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Sunday News Roundup 24.04.07 Bare trusts, KPMG decision, PCAOB-PKF, and more Canadian accounting news

Wrapping up the odds and ends from the past week in Canadian accounting news

Author: Canadian Accountant

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TORONTO, April 7, 2024 – The fallout from last week’s announcement on bare trusts continued this week. Both the CBC and Global News ran stories on the anger of Canadians who paid accountants to meet reporting requirements reversed by the Canada Revenue Agency. Both stories also explain the frustration of practitioners who — after putting in time and resources to prepare for T3 reporting — are now in the awkward position of dealing with frustrated clients. 

One interesting note to the stories is that both outlets report roughly the same figure for T3 preparation: 700 bucks. One taxpayer had to pay roughly $1,000 to file two T3 forms — presumably a two-for-one deal. Cottage Life also tackled the story, with Armando Minicucci, a tax partner with Grant Thornton, explaining the estate planning aspect, while Joseph Devaney of Video Tax News offered some solutions to the Globe and Mail about solving the quagmire. 

And now, on to the rest of the news from the past week in Canadian accounting. 

Getting the word out on KPMG decision in Quebec

In the past week, Allan Lanthier has been featured on both Bloomberg Tax and in the Globe and Mail, getting the word out on the ramifications on a tax case that slipped under the radar. One month ago, the Quebec Superior Court released a decision ordering KPMG to pay its client’s tax bill, amounting to several million dollars. The Court found that KPMG did not advise its client of the risks involved in a tax planning strategy. 

Anyone following Mr. Lanthier on LinkedIn, however, would not have had to wait for media coverage. Here is his post from a month ago, complete with 49 comments from the tax community, warning tax advisors to beware. The decision will cost the firm $3.9 million. 

PKF Antares disagrees with PCAOB inspection report

The Public Company Accounting Oversight released its first Canadian inspection report of the year this past week. The PCAOB inspected one audit conducted by PKF Antares Professional Corporation in Calgary related to “Issuer A” and the firm clearly did not appreciate the regulator’s conclusions. 

Issuer A is in the consumer staples business. The PCAOB pointed to three areas — business combinations, accounts receivable, and journal entries — with identified deficiencies. PKF Antares disagreed, citing an external consultant “with over ten years of prior experience with the PCAOB.” 

Not only did PKF Antares believe its engagement team obtained “sufficient appropriate audit evidence” but any contrary conclusion was “patently erroneous.” The firm then included both public and non-public attachments to its response that outlined areas of disagreement. 

While the response to the inspection report was civil and respectful, we cannot remember the last time we saw a Canadian accounting firm disagree with the conclusions of the PCAOB. We thought 2023 was a rough year for inspection reports. But if this first report is any indication, 2024 is going to be a doozy.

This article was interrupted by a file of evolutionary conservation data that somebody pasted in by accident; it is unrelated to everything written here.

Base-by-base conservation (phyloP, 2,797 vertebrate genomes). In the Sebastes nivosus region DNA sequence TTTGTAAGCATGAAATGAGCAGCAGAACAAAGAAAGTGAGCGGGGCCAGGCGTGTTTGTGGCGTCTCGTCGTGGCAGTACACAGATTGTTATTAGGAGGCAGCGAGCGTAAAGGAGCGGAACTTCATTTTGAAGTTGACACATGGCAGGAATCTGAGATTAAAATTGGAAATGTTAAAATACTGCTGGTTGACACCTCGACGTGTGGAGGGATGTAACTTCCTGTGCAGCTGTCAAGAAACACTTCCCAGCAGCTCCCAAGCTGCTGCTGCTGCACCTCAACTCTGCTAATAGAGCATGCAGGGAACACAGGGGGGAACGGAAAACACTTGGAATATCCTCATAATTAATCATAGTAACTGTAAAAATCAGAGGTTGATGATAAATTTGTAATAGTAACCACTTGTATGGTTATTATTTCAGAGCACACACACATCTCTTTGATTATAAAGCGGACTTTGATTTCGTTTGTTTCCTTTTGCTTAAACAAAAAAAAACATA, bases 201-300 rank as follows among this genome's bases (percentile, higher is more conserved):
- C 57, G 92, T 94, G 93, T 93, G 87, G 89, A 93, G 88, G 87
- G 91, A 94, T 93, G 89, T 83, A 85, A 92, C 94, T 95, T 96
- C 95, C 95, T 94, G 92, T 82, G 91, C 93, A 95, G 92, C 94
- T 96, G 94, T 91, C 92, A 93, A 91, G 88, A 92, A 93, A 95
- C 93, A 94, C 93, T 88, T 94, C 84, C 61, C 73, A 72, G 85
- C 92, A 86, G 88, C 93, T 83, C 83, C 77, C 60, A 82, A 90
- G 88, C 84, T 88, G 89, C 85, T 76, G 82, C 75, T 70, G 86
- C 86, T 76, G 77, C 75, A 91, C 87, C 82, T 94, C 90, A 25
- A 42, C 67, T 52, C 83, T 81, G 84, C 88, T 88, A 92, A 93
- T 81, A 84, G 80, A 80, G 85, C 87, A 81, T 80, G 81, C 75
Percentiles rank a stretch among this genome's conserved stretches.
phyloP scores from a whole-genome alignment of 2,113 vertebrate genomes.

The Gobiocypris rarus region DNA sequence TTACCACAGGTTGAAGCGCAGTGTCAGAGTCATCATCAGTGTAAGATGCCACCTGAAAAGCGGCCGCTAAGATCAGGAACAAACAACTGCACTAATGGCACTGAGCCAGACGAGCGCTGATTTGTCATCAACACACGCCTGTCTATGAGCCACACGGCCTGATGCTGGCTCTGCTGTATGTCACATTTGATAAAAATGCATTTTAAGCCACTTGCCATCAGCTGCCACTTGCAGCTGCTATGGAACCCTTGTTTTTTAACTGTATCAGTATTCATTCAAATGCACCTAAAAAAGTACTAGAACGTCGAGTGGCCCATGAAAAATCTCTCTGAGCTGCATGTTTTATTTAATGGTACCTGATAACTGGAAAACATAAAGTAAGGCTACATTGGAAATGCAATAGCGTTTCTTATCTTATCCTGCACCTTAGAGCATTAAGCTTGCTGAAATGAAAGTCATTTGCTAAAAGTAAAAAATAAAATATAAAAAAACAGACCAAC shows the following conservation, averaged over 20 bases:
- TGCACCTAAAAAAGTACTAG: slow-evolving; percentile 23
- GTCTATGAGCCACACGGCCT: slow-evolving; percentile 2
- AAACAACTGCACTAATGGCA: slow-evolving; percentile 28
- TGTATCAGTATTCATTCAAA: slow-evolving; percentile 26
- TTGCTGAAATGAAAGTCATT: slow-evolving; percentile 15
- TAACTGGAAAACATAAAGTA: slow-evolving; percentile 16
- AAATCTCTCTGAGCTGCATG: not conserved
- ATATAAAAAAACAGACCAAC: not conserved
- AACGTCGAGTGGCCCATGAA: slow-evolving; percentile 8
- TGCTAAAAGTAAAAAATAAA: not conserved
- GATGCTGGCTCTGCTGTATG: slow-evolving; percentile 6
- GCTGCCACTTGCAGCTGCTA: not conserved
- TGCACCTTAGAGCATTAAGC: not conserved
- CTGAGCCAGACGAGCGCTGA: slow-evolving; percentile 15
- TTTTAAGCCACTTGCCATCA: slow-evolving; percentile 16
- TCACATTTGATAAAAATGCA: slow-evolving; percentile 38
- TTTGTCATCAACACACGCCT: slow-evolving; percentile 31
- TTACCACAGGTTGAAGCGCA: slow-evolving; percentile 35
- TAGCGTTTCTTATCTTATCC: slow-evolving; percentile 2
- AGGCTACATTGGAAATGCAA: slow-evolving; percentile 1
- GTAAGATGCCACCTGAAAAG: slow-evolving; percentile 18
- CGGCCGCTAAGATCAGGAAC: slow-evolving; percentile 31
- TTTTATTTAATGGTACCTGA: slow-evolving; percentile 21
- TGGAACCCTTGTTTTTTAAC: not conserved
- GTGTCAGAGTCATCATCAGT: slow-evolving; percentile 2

RPA designation now an option for Soo students

We’ve been watching recent news around the Registered Professional Accountant designation with some interest. This past week, as reported by Soo Today, RPA Canada signed an MOU with Algoma University, that provides a pathway for Algoma University accounting graduates to pursue an accounting designation other than the CPA. 

Anyone familiar with the history of the accounting profession in Canada knows that there has typically been multiple accounting designations. Designations such as the CGA or CMA credentials addressed niche markets outside of public accounting, growing from acorns to oaks before the consolidation of the profession into the CPA. Are we witnessing a similar rise with the RPA designation? 

Not so fast with the gloomy predictions

It wasn’t so long ago that CPAs were predicting a recession in Canada and all was doom and gloom for 2024.  But now comes word from Deloitte Canada that Canada looks set to dodge a recession: “The Canadian economy is proving its resilience, surpassing year-end expectations with solid labour market performance and sustained population growth. Many signs point to a recovery from the current economic slump in the latter half of the year.” You can download the Deloitte report here

Our prediction? Canada is in for a soft landing with the Bank of Canada easing up on interest rates later this year. Deloitte remains cautious but says Canada appears poised to begin recovering from its current slump later this year. 

SME accounting firms recognized for workplace culture, practices

Seven accounting firms were recognized this past week as among Canada’s Top Small & Medium Employers for 2024 by the editors of Canada’s Top 100 Employers. The firms offer a range of employee benefits and human resource services. Smythe LLP, which has three offices in British Columbia, was also recently recognized as one of the top employers in BC by the editors of the Top 100 magazine. 

Quick Hits: Articles of Interest 


CRA sends postcards on underused housing tax in dubious awareness campaign (Globe and Mail)
Deniers and doomers are leading the carbon tax opposition (National Observer)
The vacant home tax roll out has been a fiasco. But the real problem at city hall is much deeper (Toronto Star)
Canada's two-time moguls champion Alex Bilodeau retiring to focus on his accounting career (Yahoo Finance)


Trump tells billionaires he’ll keep their taxes low at $50 million fundraising gala (NBC News)
Accounting Firms Rethink Their Ownership Structure (Wall Street Journal)

By Canadian Accountant staff.

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